"Unfortunately, the many peaks
of this area are not visible all of
the time and many visitors are dis-
appointed by arriving only to find
that clouds or smoke hide the moun-
tains. On my first trip, I was in
the park six days before the peak
was visible. At the time of my sec-
ond expedition to Alaska, it was not
to be seen at all, and last summer
I could only get a glimpse of it one
evening."
Scenery and big game are not the
only attractions, Professor Baxter de-
clared. Wild flowers bloom profuse-
ly from early spring until late in
the fall, he said. Blue lupine, gen-
tians, monkshood, pyrolas, and arctic
poppies are most abundant, Professor
Baxter said.

April's there," cries the fair, book-
weary mail drawing in great gulps of
the slightly gassy atmosphere of
State Street.
But as thinking is far removed
from doing-Russia notwithstanding,
-and England is merely a pipe
dream to most of us, it is necessary
to take stock of the simple things
in life when planning to "improve
each shining hour" of Spring Vaca-
tion.
The following is a list of sugges-
tions, gleaned from among the more
astute co-ed minds, which have long
been acquainted with this problem.
If you are a transfer, you have
little to worry about. Just plan to
visit your ex-roommate at the old
alma mater for a few days, prefer-
ably over the week-end, when there
will be more going on in the line of
entertainment. She will be thrilled
to see the old familiar countenance
again, and will 'leave no stone un-
turned to give you a good time. We
have absolute authority on that.
Romance On A Bus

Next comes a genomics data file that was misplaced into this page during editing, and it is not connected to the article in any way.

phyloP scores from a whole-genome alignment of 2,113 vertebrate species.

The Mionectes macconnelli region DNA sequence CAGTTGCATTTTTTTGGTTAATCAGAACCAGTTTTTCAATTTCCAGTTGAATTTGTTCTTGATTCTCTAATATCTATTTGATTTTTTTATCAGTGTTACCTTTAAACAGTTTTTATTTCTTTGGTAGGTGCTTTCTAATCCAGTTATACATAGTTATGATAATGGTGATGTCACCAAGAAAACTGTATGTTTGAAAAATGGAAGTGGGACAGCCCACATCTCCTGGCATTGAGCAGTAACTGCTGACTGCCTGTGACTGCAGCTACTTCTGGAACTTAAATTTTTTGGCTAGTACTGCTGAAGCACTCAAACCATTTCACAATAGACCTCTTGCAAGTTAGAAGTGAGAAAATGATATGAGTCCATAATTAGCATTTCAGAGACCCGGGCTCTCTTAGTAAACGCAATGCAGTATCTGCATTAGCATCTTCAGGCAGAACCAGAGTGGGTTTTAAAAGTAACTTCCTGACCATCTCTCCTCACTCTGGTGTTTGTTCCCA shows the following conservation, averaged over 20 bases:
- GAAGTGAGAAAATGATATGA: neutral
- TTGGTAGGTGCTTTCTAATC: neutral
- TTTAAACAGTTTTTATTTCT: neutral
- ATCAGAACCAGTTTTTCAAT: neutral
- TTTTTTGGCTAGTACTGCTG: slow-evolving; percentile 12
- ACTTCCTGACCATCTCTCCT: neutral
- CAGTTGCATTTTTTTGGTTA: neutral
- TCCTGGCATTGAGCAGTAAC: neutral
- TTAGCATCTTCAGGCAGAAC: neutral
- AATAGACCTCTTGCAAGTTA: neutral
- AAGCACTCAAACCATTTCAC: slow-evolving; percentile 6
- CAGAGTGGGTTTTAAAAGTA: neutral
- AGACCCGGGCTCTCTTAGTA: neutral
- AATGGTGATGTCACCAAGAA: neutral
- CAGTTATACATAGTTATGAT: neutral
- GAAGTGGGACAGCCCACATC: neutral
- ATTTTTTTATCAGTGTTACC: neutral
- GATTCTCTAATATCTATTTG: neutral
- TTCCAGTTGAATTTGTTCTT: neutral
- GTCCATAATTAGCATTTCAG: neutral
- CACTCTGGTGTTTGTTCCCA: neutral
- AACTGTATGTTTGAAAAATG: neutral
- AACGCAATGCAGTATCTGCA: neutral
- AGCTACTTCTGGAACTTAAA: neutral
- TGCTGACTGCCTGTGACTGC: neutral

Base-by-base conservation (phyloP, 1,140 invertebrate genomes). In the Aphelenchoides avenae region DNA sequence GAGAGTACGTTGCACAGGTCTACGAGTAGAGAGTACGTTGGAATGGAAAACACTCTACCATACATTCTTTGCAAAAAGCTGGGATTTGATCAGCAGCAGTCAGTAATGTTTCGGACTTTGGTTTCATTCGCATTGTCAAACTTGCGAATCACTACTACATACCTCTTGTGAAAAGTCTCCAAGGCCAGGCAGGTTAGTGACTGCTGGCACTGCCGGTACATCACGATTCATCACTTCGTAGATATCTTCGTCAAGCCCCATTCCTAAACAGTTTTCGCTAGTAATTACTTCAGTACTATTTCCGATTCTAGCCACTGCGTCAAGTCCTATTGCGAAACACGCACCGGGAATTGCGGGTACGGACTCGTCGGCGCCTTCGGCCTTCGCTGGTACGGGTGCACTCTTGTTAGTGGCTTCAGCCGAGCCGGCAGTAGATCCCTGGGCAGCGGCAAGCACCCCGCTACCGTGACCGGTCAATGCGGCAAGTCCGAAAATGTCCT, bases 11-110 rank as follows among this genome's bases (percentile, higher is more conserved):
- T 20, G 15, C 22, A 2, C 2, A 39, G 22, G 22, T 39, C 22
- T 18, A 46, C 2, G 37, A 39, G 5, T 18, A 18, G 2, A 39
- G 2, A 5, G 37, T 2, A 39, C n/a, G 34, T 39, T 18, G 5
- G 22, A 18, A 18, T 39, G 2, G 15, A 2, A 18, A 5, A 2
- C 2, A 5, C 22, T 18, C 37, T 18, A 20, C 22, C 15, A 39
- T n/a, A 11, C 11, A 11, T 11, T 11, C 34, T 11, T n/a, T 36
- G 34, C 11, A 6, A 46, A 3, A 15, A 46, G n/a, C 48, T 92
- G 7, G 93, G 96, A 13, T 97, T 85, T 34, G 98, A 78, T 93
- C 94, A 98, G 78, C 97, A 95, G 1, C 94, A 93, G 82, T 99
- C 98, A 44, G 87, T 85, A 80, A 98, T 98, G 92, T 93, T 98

If you prefer tripping about the
country side and have a financial
aversion to trains, or if the family
vehicle can't stand the test, you must
take a chance on one of the new
sleeper busses. Get your roommate
or some congenial companion in-
volved because its more fun to have.
a travelling companion, and besides
the lower berths accommodate two
persons. And think of the tremen-
dous saving in passage money you
could make this way. This latest
addition to the dreaded motor bus
species is said to be as comfortable
as a pullman car and includes in
addition all the modern conven-
iences, air conditioning, upper berths
and streamlining. Who knows, per-
haps romance will come your way
in the person of the Fuller Brush
man. Overnight busses are positively
steeped with romance.
Belle Isle Will Do
However, if there is something of
the great-out-of-doors girl in you
which makes your inner nature re-
spond to the call of the wild, you
will find a bicycle trip most satisfy-
ing, provided your health is 190 per
cent and you eat an apple a day
and are not subject to sudden faint-
ing fits. Rent one of these trusty
two wheelers and peddle off down
the highways and byways.
As evening falls and you feel a
touchsof homesickness coming on
just stop at one of the cosy little
huts that clutter the highways, just
waiting for occupants, and are com-
monly known as tourist cabins. If
you are adept at reading between
the lines of the signs that advertise
them you'll be able to find some that
are very nice. It is advisable to take
a toothbrush and a cake of soap along
with you in case you feel the urge

wandering so far afield you might
try riding around Belle Isle all day
and coming home in time for din-